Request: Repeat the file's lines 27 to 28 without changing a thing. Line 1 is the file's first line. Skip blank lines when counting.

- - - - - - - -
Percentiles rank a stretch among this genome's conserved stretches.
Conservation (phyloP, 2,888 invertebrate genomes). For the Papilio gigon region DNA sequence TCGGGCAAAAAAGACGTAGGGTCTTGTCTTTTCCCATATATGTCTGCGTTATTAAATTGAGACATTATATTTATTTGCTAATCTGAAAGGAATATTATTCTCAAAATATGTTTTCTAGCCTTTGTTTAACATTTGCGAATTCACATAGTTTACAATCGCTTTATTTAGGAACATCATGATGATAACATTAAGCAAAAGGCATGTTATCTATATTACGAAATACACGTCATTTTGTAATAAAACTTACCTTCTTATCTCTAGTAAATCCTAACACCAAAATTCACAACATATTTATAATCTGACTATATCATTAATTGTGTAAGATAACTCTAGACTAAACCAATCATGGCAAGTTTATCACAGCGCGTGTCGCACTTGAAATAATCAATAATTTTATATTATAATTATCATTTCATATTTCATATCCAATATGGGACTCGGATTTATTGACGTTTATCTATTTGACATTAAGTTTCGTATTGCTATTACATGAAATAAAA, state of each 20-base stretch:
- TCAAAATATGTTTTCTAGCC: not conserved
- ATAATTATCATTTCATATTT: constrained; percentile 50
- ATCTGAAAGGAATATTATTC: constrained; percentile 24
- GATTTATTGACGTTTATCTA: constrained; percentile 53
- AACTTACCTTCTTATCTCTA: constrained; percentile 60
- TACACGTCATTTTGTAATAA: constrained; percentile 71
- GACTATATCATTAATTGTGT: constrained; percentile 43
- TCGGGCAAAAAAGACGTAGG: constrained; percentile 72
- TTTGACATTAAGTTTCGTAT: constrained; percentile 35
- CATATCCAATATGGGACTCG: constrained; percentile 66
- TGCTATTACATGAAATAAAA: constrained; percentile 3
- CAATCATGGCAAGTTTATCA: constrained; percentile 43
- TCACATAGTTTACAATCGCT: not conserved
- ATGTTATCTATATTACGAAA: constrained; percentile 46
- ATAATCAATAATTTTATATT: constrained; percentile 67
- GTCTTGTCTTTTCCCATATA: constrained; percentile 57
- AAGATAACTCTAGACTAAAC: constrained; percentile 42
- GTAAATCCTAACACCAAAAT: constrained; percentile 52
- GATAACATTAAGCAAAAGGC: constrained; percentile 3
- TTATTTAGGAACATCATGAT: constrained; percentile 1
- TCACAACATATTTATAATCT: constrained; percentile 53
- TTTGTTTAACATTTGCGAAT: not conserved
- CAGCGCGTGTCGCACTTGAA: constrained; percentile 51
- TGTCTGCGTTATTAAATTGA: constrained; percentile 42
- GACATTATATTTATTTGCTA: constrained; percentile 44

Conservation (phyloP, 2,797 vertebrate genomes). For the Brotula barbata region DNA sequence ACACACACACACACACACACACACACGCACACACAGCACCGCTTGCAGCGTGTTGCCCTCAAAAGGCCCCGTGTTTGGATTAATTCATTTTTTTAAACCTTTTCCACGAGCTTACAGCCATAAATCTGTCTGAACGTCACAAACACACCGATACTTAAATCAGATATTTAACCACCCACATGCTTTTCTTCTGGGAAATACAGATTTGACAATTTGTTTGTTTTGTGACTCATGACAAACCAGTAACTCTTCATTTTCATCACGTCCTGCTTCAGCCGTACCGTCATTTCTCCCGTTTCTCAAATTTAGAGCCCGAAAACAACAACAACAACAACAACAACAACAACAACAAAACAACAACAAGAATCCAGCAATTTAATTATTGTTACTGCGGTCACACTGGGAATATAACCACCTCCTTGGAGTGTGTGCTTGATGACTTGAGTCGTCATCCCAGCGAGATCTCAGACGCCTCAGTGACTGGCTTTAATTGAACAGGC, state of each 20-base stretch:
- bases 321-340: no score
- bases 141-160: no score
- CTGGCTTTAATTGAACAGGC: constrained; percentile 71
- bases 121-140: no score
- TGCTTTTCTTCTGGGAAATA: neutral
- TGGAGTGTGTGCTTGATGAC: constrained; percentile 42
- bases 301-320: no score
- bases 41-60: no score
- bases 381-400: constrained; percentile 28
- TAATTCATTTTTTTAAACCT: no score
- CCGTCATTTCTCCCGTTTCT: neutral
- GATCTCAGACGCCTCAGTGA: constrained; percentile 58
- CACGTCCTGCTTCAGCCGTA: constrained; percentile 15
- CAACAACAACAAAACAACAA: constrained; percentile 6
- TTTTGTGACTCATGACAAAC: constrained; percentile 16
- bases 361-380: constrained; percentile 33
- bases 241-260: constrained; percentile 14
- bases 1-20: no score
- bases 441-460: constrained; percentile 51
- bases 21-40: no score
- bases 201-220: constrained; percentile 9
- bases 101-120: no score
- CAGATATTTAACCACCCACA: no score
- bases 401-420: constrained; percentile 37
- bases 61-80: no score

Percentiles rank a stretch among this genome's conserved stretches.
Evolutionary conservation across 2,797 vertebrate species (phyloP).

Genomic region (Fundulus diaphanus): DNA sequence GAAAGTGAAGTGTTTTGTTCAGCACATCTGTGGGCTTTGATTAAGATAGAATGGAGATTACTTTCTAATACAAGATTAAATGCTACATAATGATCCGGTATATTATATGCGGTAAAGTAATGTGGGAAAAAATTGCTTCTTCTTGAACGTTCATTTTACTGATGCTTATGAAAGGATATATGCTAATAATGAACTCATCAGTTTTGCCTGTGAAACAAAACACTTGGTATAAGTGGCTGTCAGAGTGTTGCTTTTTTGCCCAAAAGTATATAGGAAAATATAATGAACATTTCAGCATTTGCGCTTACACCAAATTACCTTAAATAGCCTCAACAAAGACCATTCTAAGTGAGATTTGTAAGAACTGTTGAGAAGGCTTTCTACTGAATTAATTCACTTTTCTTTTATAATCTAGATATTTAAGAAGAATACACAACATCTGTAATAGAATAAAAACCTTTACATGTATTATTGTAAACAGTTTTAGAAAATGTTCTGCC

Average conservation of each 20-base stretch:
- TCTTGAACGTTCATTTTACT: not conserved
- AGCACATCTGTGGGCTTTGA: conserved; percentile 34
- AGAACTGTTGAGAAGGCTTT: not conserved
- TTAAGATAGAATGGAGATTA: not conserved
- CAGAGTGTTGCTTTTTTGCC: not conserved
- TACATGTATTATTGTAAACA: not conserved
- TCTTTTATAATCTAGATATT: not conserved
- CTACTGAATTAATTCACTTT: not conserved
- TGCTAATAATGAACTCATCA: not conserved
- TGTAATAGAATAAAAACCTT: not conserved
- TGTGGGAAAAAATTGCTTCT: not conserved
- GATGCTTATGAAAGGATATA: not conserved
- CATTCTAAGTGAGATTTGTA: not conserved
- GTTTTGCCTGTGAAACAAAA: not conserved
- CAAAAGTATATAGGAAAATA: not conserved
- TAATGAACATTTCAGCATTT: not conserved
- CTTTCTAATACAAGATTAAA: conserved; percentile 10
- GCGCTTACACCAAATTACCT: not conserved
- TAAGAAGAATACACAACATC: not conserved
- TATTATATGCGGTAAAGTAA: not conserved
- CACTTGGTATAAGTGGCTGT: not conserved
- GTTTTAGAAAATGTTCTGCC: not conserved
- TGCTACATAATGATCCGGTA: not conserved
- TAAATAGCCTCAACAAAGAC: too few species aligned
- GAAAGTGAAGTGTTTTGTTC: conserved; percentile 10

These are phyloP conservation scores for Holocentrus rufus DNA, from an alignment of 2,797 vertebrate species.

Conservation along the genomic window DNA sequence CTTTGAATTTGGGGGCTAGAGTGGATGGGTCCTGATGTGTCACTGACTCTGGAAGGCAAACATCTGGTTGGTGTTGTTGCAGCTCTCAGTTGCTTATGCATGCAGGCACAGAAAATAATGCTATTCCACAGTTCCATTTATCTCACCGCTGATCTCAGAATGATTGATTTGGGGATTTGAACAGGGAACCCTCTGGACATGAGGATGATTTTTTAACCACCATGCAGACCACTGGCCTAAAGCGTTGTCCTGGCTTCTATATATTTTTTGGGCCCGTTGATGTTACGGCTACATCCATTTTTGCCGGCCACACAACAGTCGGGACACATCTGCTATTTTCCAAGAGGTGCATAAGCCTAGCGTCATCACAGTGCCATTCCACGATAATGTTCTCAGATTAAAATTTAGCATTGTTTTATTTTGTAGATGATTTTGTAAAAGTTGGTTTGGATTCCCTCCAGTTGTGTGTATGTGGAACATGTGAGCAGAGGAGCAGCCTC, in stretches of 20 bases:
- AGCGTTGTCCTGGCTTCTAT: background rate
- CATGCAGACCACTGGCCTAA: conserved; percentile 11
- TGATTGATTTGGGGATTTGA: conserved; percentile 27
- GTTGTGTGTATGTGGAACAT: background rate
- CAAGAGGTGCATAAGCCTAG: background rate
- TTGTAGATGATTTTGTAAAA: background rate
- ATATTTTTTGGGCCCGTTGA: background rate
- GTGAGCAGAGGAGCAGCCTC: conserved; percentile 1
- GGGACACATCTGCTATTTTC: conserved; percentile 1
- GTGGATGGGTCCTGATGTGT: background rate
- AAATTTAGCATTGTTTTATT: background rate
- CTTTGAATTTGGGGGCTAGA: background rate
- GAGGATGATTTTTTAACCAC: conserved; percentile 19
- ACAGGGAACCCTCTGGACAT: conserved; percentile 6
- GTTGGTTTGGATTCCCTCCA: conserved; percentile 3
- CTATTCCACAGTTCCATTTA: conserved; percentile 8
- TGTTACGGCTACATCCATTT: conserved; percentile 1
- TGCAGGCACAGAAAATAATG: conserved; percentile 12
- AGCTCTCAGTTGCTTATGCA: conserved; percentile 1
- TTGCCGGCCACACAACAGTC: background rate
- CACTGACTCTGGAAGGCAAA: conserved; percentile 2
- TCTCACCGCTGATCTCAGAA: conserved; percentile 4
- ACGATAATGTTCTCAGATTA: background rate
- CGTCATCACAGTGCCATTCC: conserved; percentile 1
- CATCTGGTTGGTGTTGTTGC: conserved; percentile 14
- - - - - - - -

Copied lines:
- GACATTATATTTATTTGCTA: constrained; percentile 44

Conservation (phyloP, 2,797 vertebrate genomes). For the Brotula barbata region DNA sequence ACACACACACACACACACACACACACGCACACACAGCACCGCTTGCAGCGTGTTGCCCTCAAAAGGCCCCGTGTTTGGATTAATTCATTTTTTTAAACCTTTTCCACGAGCTTACAGCCATAAATCTGTCTGAACGTCACAAACACACCGATACTTAAATCAGATATTTAACCACCCACATGCTTTTCTTCTGGGAAATACAGATTTGACAATTTGTTTGTTTTGTGACTCATGACAAACCAGTAACTCTTCATTTTCATCACGTCCTGCTTCAGCCGTACCGTCATTTCTCCCGTTTCTCAAATTTAGAGCCCGAAAACAACAACAACAACAACAACAACAACAACAACAAAACAACAACAAGAATCCAGCAATTTAATTATTGTTACTGCGGTCACACTGGGAATATAACCACCTCCTTGGAGTGTGTGCTTGATGACTTGAGTCGTCATCCCAGCGAGATCTCAGACGCCTCAGTGACTGGCTTTAATTGAACAGGC, state of each 20-base stretch: